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The Sale of Principal Residence
Reporting Requirements For Individuals
On October 3, 2016, Canadian Government made changes as it regards to reporting requirements for revenue agency for the sale of a principal residence.
As a principal home/residence owner, which you are eligible or entitled to the full income tax exemption, you don't have to report returns and gains made from such sale. You don't have to pay tax just because you sold your principal residence. Reason being that such sale is your principal residence.
Reverse became the case from 2016 to the end of April 2017. When you sell your principal residence from the date mentioned above, you will have to report and make the account for the time you acquired the property, description of the property and proceeds from the sale of the property. Only when you provide this information on your income tax will you receive full principal residence exemption.
Frequently Asked Questions About Principal Residence
- What is the principal residence exemption?
- Any Changes in reporting of the sale of a principal residence?
- How do I report the sale of my principal residence on Schedule 3?
- What should I do if I forget to report the designation of the principal residence on my income tax return for the year of the sale when I want to claim the principal residence exemption?
- What do I report when I sell my principal residence if I used part of it as my principal residence and another part for my business or to earn rental income?
Principal residence exemption is immunity from income tax benefit. This means it protects you from paying tax when you sell your principal residence. So far as your property is a principal residence with principal residence exemption you don't pay income tax when the property is sold.
All gain made from the sales of a principal residence on or after 1st January 2016 is meant to be reported in the income tax. Unlike before when the principal residence exemption covers the owners of such residence.
To report the sale of the principal residence on schedule 3, you will fill Schedule 3 form together with your T1 Income Tax and Benefit Return for the year you sold the property. Should in case the property was yours for years, you will have to indicate the year you acquired it, proceeds from the sales and proper description of the property.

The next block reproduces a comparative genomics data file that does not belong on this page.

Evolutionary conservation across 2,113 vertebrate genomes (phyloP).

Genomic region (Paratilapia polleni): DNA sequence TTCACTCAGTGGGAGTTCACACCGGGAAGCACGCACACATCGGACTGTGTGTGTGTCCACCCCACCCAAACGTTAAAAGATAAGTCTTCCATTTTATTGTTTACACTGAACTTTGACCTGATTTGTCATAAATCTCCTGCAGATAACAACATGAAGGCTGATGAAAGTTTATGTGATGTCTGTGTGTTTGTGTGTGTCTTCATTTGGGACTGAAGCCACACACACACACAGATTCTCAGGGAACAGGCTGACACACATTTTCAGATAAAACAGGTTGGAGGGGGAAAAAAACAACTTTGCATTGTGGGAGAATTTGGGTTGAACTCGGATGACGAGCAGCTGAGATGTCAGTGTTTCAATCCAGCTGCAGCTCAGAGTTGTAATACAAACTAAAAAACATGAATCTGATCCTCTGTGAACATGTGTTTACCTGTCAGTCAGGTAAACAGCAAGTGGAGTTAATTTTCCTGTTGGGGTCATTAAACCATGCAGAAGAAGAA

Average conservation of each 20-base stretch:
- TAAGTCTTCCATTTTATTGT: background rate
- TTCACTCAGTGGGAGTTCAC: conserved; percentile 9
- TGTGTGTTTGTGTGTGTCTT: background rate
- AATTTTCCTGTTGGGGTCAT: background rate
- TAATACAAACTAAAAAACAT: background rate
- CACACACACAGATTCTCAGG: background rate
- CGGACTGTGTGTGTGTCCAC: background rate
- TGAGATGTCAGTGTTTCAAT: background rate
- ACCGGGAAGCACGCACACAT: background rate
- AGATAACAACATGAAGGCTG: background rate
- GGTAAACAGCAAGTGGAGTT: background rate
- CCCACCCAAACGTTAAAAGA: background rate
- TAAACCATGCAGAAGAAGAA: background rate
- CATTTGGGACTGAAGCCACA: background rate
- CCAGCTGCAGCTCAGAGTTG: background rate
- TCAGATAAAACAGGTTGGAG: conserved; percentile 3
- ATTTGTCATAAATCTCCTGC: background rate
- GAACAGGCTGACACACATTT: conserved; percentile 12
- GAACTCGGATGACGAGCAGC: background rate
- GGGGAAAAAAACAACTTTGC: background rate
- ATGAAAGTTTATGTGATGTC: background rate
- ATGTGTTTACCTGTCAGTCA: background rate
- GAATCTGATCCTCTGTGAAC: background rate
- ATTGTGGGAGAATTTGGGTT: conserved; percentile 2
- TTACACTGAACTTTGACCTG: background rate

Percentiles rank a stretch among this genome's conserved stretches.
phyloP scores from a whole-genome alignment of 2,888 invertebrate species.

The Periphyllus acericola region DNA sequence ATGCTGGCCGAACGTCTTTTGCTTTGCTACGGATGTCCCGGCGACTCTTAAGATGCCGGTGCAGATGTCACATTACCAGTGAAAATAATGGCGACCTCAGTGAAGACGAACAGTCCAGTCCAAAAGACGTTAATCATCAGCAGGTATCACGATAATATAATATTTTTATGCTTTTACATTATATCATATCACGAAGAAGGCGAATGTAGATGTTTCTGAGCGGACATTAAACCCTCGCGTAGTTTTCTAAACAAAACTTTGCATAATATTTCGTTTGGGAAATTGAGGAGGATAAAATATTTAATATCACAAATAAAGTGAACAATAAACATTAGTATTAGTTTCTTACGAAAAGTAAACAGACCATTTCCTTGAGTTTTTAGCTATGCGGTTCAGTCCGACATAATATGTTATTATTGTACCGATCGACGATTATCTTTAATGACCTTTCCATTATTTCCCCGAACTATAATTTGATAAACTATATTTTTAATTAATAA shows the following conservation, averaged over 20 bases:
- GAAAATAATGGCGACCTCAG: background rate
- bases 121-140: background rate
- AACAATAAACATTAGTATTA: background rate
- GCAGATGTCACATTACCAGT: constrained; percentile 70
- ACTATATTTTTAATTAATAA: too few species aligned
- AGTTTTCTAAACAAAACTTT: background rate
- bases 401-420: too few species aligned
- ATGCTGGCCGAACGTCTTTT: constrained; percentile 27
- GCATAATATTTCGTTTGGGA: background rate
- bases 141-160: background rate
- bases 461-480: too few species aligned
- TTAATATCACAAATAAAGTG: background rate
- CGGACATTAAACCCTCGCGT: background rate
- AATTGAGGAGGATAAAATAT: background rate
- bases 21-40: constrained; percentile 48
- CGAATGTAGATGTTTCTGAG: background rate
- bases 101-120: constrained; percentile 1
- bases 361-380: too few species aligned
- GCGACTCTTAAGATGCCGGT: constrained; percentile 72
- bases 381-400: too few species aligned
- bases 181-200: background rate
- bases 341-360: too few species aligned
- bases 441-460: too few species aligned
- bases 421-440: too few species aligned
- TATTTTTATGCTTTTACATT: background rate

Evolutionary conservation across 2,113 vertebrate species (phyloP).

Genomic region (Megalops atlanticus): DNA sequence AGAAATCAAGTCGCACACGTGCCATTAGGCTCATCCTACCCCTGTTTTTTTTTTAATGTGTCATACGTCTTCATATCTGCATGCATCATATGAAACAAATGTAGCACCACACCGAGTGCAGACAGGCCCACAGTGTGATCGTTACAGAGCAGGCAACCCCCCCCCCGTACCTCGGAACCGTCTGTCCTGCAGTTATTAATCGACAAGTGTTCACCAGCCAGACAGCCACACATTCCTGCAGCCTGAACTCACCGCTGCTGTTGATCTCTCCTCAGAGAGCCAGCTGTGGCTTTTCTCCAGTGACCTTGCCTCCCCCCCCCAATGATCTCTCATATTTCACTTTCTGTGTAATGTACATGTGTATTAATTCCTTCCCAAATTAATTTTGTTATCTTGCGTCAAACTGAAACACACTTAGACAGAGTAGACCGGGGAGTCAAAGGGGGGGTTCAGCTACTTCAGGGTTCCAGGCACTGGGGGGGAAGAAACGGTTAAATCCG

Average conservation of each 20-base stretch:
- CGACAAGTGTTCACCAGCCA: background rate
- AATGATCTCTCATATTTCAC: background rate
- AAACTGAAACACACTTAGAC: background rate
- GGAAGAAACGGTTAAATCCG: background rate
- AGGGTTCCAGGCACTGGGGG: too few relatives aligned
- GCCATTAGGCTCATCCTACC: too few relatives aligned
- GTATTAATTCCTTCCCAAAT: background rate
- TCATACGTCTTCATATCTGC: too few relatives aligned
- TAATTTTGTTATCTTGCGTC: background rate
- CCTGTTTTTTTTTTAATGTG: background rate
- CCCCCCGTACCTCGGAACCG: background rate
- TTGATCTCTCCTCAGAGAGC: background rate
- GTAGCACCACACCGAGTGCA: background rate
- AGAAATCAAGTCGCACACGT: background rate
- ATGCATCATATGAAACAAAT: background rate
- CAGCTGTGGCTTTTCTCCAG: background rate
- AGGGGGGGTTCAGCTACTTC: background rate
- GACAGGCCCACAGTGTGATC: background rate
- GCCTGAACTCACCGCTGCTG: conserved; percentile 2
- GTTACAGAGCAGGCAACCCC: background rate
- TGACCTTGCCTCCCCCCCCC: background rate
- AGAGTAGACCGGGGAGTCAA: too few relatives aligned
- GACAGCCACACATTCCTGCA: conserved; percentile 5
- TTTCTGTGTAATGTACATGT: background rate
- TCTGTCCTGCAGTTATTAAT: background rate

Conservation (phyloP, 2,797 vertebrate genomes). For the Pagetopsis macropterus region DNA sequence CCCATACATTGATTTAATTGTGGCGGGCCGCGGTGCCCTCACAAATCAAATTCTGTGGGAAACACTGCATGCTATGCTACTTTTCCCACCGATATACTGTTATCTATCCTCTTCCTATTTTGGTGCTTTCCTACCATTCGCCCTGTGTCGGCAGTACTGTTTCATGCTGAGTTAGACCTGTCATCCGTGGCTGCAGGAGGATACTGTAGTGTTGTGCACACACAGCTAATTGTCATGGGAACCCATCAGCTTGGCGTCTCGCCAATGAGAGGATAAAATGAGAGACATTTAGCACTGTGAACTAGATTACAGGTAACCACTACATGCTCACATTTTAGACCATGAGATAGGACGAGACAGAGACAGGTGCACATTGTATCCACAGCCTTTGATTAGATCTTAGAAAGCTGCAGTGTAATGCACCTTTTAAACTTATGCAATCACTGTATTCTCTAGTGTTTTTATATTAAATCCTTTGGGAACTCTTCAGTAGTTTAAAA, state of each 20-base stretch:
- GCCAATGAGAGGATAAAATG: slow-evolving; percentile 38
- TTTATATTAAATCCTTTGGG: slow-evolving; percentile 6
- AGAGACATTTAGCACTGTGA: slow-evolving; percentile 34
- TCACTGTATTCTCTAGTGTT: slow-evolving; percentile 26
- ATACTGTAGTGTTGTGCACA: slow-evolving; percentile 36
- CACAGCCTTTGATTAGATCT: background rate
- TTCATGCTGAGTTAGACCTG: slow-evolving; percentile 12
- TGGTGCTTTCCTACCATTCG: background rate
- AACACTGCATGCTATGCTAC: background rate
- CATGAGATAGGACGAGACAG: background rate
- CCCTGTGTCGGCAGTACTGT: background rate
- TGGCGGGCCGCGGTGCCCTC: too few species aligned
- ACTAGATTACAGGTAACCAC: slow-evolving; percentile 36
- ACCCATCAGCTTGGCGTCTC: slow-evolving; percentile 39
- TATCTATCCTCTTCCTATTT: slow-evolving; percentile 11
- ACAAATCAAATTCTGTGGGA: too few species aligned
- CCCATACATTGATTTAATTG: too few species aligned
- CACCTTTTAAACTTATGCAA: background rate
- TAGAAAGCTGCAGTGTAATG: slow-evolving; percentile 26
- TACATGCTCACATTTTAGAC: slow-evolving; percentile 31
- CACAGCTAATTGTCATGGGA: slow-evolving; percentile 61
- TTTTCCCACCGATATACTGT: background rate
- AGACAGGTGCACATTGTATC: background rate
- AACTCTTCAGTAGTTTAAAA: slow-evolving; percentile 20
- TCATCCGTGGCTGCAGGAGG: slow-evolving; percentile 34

In a situation where you are not the owner of the property initially before sales, you should also file Form T2091 (or Form T1255).
In a scenario like this, you have to report to CRA to amend the income tax and benefit return for the year the sale was made. Although the amendment by the CRA attracts some price.
Between $100 + $8,000 for each entire month from the original due date to the date your request was made in a form satisfactory to the CRA. Late filing of reports also attracts some penalties but this time in an excessive case.
On the other hand, CRA will focus efforts on communicating to taxpayers and the tax community the requirement to report the sale and designation of a principal residence in the income tax return.
It is part of the CRA practice to decide if all properties should be considered principal residence if conditions listed below are met:
- The income-producing use of the property is secondary to the primary use of the property as a residence;
- There is no structural change to the property; and
- No capital cost allowance (CCA) is claimed on the property.
When these conditions are not met, you are left with no option than to split the selling price of other properties and that of the principal residence.
CRA made provisions in the T4037, Capital Gains 2016 guide, on how to report the sale of your principal residence in this situation.
For more information, refer to the Income Tax Folio S1-F3-C2, Principal Residence.
Yes, these new regulations apply for deemed dispositions. In a case scenario where you change your principal residence for another purpose, it is assumed that such property has been sold. This is to say that the new rule applies once there is the change in use of a property.
You change all or part of your principal residence to a rental or business operation.
You change your rental or business operation to a principal residence.
Either way, which the change of use occurred, you have to report the year the change occurred and the resulting gain or loss from the change of use of that property.
Refer to the T4037, Capital Gains 2016, once available, for more information.
When the owner of the property dies, automatically there is the need for the change of ownership. In such case, the legal representative of the deceased is to report the disposition on Schedule 3 of the final return of the deceased and also on a T1255 form if applicable. AS indicated in questions above.